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  • 23 November 2022
  • 8 min read

CISO Guide: What are the signs of a hacked website?

Do you know how to tell if your website has been hacked? Today, we run through the warning signs and what you need to do in the case of an incident.

Below is a guest article submission from the good folks over at Seirim, a Shanghai-based premier web design agency – who wanted to share some security tips for all professionals responsible for the security of their business and website.

Website data leaks, exploits, viruses and security breaches

The times when hacking incidents were few and far between and only occurred in big companies are long over. In the modern era, even small or medium-sized companies have become lucrative targets for hackers. In fact, it the cost of cybercrime for companies worldwide is set to shoot up from $3 trillion in 2015 to $10.5 trillion by 2025. In commercial zones everywhere including London, Brussels, New York and Shanghai, cyber security has been an important topic of discussion, especially as businesses are integrating much of their functions online.

Unfortunately, modern website managers and companies often discover the problem when it is already too late. To make things clearer, we have put together a list of some tell-tale signs that your website is hacked.

1. Browser alerts/phishing attacks

The company website or the browser you are using may show signals of suspicious activities or warning screens which indicate the presence of a phishing attack. Phishing attacks are social engineering scams where a dishonest actor impersonates a legitimate company or organisation via advertisements, texts, or email messages. They attempt to steal social security numbers, credit card information, personal information, or bank account information. When such a situation occurs, you must first:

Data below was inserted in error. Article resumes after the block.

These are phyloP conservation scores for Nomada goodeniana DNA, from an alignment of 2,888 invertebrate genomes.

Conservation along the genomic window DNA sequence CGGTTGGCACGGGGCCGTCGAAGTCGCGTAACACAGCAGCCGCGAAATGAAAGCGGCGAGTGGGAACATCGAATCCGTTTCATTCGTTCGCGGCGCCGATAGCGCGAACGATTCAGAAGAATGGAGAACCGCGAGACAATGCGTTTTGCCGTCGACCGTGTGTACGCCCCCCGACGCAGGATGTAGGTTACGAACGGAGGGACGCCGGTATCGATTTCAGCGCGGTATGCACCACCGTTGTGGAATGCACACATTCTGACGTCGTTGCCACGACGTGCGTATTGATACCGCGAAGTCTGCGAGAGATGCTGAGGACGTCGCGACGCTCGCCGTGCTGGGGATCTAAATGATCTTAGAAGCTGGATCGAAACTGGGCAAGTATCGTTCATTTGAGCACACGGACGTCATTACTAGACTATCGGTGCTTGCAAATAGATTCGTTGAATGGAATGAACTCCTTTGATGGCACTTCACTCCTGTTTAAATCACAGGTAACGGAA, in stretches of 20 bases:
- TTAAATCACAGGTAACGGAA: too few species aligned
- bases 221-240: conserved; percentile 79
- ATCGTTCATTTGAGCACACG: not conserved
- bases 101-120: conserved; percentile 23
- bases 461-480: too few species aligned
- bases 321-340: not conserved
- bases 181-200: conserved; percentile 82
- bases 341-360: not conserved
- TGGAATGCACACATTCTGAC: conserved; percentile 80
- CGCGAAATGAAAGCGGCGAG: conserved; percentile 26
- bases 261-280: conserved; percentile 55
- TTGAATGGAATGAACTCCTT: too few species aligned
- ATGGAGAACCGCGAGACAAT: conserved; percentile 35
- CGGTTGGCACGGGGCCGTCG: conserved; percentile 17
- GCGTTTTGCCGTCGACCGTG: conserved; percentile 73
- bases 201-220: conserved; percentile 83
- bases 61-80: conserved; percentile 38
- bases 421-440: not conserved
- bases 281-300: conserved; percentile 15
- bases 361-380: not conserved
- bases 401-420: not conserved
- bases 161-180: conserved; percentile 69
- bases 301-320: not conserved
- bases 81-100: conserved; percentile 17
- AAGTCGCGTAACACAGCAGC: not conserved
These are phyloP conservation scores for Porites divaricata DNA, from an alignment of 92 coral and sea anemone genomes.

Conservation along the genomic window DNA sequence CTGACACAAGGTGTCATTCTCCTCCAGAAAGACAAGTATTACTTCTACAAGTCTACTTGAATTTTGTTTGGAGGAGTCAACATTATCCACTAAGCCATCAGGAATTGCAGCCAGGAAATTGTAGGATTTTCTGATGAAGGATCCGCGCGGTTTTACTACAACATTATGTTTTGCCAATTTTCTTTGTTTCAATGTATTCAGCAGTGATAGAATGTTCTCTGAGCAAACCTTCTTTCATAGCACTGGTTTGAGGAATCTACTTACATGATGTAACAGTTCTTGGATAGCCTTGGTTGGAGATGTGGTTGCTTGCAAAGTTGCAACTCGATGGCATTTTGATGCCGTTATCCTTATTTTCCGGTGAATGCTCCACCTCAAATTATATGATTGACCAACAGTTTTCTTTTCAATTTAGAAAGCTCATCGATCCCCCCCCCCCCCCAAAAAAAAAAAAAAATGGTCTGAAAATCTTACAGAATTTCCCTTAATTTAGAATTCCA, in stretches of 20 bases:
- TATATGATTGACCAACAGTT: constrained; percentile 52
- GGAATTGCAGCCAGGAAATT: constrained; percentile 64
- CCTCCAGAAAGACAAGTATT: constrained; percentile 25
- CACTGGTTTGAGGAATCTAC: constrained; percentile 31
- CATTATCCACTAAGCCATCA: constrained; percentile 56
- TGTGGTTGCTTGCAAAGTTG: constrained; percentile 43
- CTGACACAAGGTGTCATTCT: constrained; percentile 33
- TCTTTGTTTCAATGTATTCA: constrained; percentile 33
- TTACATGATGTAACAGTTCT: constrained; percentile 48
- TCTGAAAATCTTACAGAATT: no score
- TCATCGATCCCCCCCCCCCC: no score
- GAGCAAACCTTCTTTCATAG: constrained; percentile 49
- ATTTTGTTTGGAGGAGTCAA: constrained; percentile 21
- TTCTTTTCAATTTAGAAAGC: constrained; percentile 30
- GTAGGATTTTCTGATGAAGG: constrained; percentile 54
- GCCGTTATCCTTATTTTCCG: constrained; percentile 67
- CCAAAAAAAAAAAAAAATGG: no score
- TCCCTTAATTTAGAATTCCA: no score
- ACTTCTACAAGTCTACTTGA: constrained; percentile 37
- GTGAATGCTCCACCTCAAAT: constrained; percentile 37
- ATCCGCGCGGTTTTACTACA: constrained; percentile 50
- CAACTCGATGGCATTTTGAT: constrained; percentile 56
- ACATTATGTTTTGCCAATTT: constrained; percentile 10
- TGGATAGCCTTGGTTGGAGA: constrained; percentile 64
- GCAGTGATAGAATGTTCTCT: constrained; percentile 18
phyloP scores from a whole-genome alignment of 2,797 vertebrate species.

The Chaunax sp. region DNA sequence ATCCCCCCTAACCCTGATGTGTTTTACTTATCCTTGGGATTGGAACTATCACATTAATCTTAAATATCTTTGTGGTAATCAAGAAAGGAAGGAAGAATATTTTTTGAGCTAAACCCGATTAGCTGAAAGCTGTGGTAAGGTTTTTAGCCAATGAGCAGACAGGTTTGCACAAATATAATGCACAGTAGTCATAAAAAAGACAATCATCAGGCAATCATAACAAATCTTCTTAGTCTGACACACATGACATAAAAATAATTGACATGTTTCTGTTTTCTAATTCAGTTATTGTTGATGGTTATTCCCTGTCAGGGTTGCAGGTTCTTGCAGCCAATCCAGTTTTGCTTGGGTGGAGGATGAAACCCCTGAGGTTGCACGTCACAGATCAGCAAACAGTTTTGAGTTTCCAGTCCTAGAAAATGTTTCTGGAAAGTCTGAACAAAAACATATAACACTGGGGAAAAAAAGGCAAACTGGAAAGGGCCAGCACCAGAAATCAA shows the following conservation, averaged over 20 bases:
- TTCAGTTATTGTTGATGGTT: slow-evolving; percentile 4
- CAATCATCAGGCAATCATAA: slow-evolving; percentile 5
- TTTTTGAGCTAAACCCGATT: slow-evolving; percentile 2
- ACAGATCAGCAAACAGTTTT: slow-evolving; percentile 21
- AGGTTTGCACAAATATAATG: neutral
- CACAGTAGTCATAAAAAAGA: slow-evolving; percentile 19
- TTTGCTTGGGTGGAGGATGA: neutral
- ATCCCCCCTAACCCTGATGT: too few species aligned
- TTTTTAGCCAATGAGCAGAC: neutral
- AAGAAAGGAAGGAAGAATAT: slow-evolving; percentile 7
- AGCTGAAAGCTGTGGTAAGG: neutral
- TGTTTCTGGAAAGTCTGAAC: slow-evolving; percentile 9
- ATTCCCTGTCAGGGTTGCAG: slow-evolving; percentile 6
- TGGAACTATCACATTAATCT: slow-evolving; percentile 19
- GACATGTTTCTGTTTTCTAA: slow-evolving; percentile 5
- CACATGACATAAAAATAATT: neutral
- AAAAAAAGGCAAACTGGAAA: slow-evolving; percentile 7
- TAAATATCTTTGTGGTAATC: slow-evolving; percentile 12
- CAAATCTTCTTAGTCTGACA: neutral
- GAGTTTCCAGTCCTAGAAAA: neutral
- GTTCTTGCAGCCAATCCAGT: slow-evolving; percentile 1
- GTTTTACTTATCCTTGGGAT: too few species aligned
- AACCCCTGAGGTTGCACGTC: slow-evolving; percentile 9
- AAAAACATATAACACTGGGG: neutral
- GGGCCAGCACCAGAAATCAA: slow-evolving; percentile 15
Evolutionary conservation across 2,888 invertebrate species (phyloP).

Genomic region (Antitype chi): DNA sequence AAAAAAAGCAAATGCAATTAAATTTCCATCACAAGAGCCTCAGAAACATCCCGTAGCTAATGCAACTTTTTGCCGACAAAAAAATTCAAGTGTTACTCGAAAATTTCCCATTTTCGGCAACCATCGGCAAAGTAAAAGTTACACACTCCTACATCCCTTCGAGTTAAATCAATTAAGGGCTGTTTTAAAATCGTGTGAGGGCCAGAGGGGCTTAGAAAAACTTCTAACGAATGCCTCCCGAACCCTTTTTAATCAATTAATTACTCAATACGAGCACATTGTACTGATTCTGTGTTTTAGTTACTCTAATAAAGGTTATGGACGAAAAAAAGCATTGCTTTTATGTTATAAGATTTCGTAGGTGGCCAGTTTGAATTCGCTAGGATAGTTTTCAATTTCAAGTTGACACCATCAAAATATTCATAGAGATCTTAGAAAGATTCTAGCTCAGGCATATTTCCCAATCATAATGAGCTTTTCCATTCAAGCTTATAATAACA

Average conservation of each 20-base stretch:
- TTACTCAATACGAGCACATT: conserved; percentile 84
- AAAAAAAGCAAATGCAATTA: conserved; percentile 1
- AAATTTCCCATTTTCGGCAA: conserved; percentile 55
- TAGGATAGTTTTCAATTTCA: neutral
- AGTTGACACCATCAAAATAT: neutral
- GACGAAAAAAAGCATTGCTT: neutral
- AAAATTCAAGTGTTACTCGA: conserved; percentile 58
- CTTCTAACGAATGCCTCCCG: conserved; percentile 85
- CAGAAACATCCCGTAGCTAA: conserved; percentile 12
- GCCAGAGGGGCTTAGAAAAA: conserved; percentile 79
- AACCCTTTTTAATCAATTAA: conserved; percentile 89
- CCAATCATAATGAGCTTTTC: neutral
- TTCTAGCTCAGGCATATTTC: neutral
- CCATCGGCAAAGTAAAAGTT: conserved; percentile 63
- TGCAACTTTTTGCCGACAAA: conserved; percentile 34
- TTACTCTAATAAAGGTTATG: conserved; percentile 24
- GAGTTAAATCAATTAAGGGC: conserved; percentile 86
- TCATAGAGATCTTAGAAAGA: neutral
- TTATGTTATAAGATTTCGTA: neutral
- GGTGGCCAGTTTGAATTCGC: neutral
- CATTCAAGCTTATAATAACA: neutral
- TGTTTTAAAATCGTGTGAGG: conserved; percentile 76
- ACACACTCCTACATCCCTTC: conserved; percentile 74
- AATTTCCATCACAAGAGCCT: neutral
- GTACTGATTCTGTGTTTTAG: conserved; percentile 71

• Immediately report the suspicious activity to your security team
  • Save and shut down the website for public access
  • Use the backup to restore the site
  • Conduct a forensic investigation to find gaps in your security

It is vital employees and organisations are aware of potential phishing attempts as it remains one of the most common types of cyber attacks. In fact, since March 2020 alone, 81% of organisations have encountered a phishing attack in some shape or form.

2. The website gets flagged by Google

Search engines like Google are continuously checking websites that they include in their search results. Google may exclude a website from being included in the search results if they detect any unusual patterns or noteworthy changes.

In specific instances, Google may flag links with a message such as “This site may harm your computer” or “This site may be hacked.”

This makes it necessary for website owners to regularly look at their Google Search console or search for the website. This allows them to find unattractive links before customers, business partners, service providers or suppliers do.